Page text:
Leaving one’s parents’ kitchen is one of the toughest but most gratifying transitions to make in going to college. Eating independence might lead to poor habits, entailing hitting up the local fried chicken finger eatery and the late-night gyro booth parked right along High Street more often than your body would want. However, we are young, and the bulk of college-aged youths have bodies nimble enough to fight through the grease and overly-breaded snacks with little to no detriment.
After close to four years of such eating, Ethyl & Tank, the newest addition to Ohio State’s off-campus restaurant detail, has finally outdone my body. I write this review more than 24 hours after a Saturday lunch and I have finally learned what indigestion is, or what I presume it to be based on my dad’s reaction to red meat.
It was the Back to Beirut burger that did it — laid on an orange cafeteria tray, following a $5 appetizer of “hot” seasoned waffle fries. Maybe not the best decision, but hey, I’ve done it before. Costing just under $10, the all-beef patty was topped with coleslaw, lettuce, tomato and fries, served with classic gastropub decor — a steak knife — to hold it together. The meal did not “hit the spot,” but, in actuality, was rather bland and forgettable. For a hamburger joint, I would scurry across the street to the Five Guys for something satisfying of the beef-and-bun nature.
The bar-meets-coffee-shop-meets-restaurant did excel in the beverage realm. Ethyl & Tank, alongside Short North’s Mission Coffee Co., is the only other spot in Columbus that serves the superbly roasted Deeper Roots coffee, based in Cincinnati. Before my stomach could handle food, I nabbed a cup of Ethiopia’s Amaro Gayo Natural coffee to settle in to the surroundings. Although the barista seemed to know more about the coffee itself than how to operate a clever (a coffee brewing method, sort of a hybrid between French press and pour over), the $3 coffee, a fair price for a hand-crafted cup, was nonetheless exceptional. Ethyl & Tank truly has truly established itself as a new go-to spot on campus for a pick-me-up.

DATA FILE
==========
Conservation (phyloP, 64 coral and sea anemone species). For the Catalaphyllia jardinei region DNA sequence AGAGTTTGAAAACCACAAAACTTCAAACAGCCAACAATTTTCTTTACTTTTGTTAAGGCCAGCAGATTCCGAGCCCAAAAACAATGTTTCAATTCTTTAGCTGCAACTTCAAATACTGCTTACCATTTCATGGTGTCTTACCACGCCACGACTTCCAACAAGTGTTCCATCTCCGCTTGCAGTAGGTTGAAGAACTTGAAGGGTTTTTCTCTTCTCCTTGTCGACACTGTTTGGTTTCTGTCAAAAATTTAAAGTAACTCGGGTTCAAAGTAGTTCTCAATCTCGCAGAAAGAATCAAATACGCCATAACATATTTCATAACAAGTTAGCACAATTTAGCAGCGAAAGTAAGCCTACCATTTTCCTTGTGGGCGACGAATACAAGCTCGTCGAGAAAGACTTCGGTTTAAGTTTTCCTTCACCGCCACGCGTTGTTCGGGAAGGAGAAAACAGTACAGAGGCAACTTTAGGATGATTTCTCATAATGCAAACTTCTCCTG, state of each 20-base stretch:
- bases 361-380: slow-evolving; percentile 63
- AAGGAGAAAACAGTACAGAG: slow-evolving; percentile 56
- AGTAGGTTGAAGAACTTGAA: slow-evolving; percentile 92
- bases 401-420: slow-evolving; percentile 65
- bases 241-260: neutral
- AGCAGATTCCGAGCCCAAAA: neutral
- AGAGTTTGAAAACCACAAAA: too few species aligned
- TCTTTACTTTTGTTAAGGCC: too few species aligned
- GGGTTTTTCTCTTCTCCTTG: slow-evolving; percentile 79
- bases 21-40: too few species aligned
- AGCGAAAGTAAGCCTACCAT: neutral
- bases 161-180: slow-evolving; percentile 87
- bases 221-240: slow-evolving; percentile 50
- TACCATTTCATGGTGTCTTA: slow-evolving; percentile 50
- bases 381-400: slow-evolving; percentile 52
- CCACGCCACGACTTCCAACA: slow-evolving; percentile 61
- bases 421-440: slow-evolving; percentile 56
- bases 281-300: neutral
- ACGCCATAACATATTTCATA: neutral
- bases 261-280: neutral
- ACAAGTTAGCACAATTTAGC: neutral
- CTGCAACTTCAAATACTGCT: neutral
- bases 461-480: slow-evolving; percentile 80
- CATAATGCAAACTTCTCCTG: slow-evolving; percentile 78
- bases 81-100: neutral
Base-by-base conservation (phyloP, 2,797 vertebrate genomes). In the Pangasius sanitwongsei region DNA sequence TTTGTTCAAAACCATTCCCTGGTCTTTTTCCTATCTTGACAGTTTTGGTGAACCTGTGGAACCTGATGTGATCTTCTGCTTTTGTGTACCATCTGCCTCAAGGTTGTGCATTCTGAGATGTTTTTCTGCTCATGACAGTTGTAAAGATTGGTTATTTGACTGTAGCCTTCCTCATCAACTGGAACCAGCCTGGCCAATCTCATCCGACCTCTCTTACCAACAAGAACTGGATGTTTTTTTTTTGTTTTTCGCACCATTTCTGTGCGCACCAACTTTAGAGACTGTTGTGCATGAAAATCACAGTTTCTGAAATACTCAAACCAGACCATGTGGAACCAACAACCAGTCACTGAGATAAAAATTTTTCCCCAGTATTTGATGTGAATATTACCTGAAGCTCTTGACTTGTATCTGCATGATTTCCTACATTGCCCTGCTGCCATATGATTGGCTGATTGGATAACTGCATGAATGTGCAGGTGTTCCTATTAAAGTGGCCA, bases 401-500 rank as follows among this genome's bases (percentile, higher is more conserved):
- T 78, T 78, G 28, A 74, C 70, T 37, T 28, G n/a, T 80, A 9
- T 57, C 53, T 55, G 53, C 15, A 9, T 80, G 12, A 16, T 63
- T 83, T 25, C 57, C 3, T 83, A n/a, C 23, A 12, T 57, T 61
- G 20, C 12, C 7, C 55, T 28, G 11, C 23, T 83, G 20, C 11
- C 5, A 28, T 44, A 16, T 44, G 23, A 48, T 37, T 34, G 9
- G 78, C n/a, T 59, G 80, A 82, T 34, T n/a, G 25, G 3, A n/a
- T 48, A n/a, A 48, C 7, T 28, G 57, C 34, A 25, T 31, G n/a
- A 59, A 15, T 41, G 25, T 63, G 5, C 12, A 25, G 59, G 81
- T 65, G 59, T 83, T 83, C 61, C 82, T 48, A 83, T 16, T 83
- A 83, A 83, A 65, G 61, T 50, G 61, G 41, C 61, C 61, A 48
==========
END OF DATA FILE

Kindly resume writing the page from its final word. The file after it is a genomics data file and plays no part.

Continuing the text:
The bar is also something to be reckoned with. It boasts 20-some draft beers, including microbrews and big-name domestics alike. There is even cold-brewed coffee and a house beer with the restaurant’s namesake, Tank Water, on draft (described as “light lager” on the menu, served at $3 a pint — think Pabst Blue Ribbon.)
It is important to stress that Ethyl and Tank is not a failure. The restaurant is still in its embryonic stages — Saturday marked its third day open, its second in serving food. With the backing of The Crest and Fourth Street founders, I expect the food will improve with time. Meanwhile, it is advisable to take baby steps toward the subsistence menu and go for coffee, or stick to boozing instead.
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